Symposium Workshops Focus on Analysis of Incident-Based Data and Understanding Crime in Context
Tuesday, July 23–Wednesday, July 24
Hyatt Regency Crystal City at Reagan National Airport
Explore the role and impact of technology, evolving legal doctrines and policy initiatives, and research findings and opportunities in the justice operations of today.
Justice/Public Safety officials, academic/agency researchers, technical developers, operational managers/practitioners, justice reform advocates from local, state, and federal agencies and organizations.
The way we count crime in America is changing—and fast! We are transitioning from the summary counts of a handful of crimes we have used since 1929—the Summary Uniform Crime Reporting (UCR) program—to more detailed incident-based reporting on many more crimes—the National Incident-Based Reporting System, or NIBRS. The FBI announced in 2016 that all law enforcement agencies in the United States need to transition to NIBRS reporting by January 2021. The Bureau of Justice Statistics and the FBI have provided funding and support to State UCR/NIBRS Programs and select local law enforcement agencies to make the transition and substantial progress is being made. A total of 36 states are now fully NIBRS-certified, and all states have committed to making the transition to NIBRS by 2021.
NIBRS data provides richly detailed information about every crime incident—when and where it occurred, the circumstances of the event, characteristics of victims and offenders and their relationship, the seriousness of injury, weapons used, property damaged or stolen, etc. NIBRS eliminates the hierarchy rule, which means that compound incidents involving multiple offenses, victims, and offenders can be captured.
The 2019 SEARCH Symposium features two important workshops that focus on developing analytic models and research methods for using NIBRS data for better crime analysis at state and local levels, and to better understand crime in context. Rather than just having raw counts of the number of crimes in a neighborhood or community, by pairing NIBRS with other factors, researchers and policymakers can create more detailed and complex measures of community health, safety and wellness.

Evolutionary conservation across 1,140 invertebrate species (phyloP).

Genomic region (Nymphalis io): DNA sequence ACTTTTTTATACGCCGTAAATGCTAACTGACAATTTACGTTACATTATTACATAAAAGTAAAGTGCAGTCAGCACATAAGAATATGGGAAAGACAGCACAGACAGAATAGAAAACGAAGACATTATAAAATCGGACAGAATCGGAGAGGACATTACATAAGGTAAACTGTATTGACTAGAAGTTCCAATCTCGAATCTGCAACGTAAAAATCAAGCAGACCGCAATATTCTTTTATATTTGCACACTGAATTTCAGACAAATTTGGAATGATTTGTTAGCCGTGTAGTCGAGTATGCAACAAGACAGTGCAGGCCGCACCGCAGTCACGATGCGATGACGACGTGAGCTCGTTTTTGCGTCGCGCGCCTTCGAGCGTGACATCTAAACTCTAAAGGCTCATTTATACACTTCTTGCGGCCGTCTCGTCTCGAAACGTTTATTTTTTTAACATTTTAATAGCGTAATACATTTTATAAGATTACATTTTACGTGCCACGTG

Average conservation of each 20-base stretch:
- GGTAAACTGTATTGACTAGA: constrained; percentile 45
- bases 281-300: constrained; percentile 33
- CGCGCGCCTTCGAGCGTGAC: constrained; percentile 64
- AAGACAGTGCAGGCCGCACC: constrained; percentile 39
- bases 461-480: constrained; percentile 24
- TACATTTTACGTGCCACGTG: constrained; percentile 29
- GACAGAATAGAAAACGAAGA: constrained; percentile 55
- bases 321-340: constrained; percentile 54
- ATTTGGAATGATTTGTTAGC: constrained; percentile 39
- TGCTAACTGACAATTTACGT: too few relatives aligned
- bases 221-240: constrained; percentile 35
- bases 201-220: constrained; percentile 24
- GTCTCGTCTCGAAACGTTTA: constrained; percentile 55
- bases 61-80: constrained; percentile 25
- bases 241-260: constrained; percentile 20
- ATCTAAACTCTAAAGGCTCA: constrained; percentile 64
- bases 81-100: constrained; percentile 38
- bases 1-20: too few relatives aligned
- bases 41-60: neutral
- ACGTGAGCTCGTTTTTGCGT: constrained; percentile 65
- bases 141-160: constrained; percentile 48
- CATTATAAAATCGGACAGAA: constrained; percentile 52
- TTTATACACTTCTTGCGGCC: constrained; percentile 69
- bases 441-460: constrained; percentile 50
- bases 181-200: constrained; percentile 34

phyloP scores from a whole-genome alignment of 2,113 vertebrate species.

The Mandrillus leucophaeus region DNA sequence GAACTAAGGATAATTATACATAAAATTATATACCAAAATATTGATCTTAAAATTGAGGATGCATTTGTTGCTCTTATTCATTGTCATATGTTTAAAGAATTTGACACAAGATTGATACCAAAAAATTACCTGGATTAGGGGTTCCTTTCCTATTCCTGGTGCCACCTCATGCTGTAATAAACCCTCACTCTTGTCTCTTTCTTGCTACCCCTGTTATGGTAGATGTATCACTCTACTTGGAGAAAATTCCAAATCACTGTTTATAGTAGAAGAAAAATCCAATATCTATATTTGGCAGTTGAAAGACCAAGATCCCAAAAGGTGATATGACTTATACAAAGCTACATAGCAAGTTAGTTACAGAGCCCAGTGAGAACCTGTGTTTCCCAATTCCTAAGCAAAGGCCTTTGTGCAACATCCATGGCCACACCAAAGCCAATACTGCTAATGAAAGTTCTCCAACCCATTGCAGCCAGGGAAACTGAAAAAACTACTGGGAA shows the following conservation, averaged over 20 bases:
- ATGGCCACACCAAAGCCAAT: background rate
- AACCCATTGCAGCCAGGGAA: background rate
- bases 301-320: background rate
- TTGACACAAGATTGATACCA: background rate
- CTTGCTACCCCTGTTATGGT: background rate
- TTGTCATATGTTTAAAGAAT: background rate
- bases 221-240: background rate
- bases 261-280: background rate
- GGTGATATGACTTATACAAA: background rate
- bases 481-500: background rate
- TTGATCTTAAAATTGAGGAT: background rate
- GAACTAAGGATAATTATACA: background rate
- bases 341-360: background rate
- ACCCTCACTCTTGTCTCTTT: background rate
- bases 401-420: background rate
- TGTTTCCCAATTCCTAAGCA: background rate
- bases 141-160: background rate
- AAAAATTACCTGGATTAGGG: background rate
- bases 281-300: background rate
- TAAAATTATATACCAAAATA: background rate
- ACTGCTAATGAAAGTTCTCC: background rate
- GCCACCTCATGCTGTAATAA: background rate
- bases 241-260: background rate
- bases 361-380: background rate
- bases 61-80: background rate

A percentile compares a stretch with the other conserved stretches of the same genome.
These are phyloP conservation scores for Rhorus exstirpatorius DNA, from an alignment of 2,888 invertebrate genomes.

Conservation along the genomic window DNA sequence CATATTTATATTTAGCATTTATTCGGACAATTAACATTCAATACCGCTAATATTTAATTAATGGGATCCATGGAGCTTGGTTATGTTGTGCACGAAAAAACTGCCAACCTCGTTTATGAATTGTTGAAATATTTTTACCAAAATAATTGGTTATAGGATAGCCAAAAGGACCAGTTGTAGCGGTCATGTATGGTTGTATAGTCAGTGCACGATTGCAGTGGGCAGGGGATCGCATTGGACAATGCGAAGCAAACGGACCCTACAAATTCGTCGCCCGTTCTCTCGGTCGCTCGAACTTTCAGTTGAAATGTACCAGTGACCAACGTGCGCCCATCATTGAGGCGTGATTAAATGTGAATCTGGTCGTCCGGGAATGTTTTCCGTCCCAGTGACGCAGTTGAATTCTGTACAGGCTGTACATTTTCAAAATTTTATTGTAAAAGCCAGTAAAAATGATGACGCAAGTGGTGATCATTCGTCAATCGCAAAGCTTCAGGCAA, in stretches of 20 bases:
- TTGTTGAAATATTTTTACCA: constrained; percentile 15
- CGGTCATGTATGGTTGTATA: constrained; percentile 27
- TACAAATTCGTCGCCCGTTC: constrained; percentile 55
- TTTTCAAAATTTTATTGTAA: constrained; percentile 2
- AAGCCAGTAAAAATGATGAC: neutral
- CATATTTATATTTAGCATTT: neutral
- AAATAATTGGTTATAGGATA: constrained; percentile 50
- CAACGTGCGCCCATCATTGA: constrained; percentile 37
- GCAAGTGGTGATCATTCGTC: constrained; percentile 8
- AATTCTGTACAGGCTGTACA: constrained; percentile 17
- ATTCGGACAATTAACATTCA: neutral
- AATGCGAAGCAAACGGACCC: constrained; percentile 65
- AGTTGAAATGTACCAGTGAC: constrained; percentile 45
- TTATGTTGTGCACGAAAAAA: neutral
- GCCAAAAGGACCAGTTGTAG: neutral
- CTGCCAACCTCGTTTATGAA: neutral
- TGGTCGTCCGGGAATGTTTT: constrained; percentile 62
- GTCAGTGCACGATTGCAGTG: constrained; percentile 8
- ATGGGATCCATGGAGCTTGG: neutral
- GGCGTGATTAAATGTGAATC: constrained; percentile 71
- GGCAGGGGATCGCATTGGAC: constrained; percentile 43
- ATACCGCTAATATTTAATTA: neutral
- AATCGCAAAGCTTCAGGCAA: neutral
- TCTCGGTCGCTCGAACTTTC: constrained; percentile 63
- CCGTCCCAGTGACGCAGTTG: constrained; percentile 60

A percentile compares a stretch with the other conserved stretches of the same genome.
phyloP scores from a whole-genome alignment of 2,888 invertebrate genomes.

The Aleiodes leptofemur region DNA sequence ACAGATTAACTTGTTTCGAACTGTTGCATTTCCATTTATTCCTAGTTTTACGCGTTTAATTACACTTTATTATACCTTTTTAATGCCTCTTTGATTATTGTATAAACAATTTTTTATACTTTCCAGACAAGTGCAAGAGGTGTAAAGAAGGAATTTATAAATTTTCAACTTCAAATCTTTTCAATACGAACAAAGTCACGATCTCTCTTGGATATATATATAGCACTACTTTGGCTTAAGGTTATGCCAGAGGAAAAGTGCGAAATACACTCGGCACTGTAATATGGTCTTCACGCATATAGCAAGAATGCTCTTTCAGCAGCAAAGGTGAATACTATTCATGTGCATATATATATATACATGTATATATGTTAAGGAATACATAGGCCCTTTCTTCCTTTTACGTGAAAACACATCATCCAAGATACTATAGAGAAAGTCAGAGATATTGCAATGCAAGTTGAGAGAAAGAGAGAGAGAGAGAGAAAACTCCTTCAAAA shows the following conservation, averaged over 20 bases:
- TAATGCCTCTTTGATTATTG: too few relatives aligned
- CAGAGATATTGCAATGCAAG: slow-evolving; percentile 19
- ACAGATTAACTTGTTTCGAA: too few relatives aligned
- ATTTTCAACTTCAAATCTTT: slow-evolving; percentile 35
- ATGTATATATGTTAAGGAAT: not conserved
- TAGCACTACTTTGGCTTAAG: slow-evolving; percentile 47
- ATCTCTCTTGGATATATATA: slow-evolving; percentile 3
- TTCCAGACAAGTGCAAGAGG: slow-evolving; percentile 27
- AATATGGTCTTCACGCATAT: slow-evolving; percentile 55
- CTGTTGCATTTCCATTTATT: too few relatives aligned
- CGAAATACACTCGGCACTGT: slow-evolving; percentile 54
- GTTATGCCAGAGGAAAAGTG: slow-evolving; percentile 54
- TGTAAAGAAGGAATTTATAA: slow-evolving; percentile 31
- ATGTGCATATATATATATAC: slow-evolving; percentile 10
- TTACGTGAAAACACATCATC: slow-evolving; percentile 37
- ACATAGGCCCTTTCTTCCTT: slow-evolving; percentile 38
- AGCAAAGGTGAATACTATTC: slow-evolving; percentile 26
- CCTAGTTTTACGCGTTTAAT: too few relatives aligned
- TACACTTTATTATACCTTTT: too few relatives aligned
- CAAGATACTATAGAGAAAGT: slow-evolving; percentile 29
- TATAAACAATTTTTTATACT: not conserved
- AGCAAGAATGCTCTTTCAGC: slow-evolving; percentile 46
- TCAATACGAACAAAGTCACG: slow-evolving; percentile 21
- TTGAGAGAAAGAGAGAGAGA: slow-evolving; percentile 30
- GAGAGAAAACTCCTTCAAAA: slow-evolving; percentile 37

Key workshops include:
NIBRS and Crime Analysis: Developing Analytic Models for State and Local Crime Analysis Using NIBRS
Featuring Ms. Erica Smith, Chief, Law Enforcement Incident-Based Statistics Unit, Bureau of Justice Statistics (BJS); Dr. Alexia Cooper, Statistician and Program Manager, BJS; Dr. Kimberly Martin, Statistician, BJS; and Mr. Kyle Comer, CJIS Program Manager, Missouri State Highway Patrol.
Understanding Crime in Context: Contemporary Research in Measuring Community Health, Safety, and Wellness
Featuring Ms. Erica Smith, Chief, Law Enforcement Incident-Based Statistics Unit, Bureau of Justice Statistics (BJS); Dr. James P. Lynch, Processor, Department of Criminology and Criminal Justice, University of Maryland; Dr. Kimberly Martin, Statistician, BJS; and Mr. Paul Wormeli, Wormeli Consulting.SEARCH is a national nonprofit consortium of Governor-appointed Members that plays a critical and enduring role in designing, developing and managing criminal history record information systems and information sharing capabilities nationwide. SEARCH devotes its efforts and resources to build and support responsible information management and sharing to address the ever-evolving needs of local, state, tribal, and federal justice and public safety agencies and practitioners nationwide. We are commemorating our 50th anniversary in 2019 and our 2019 SEARCH Symposium continues our long-standing practice of partnering with legal experts, industry thought-leaders, researchers, practitioners, technical developers, and justice and public safety professionals to learn, to engage, and to effect change.
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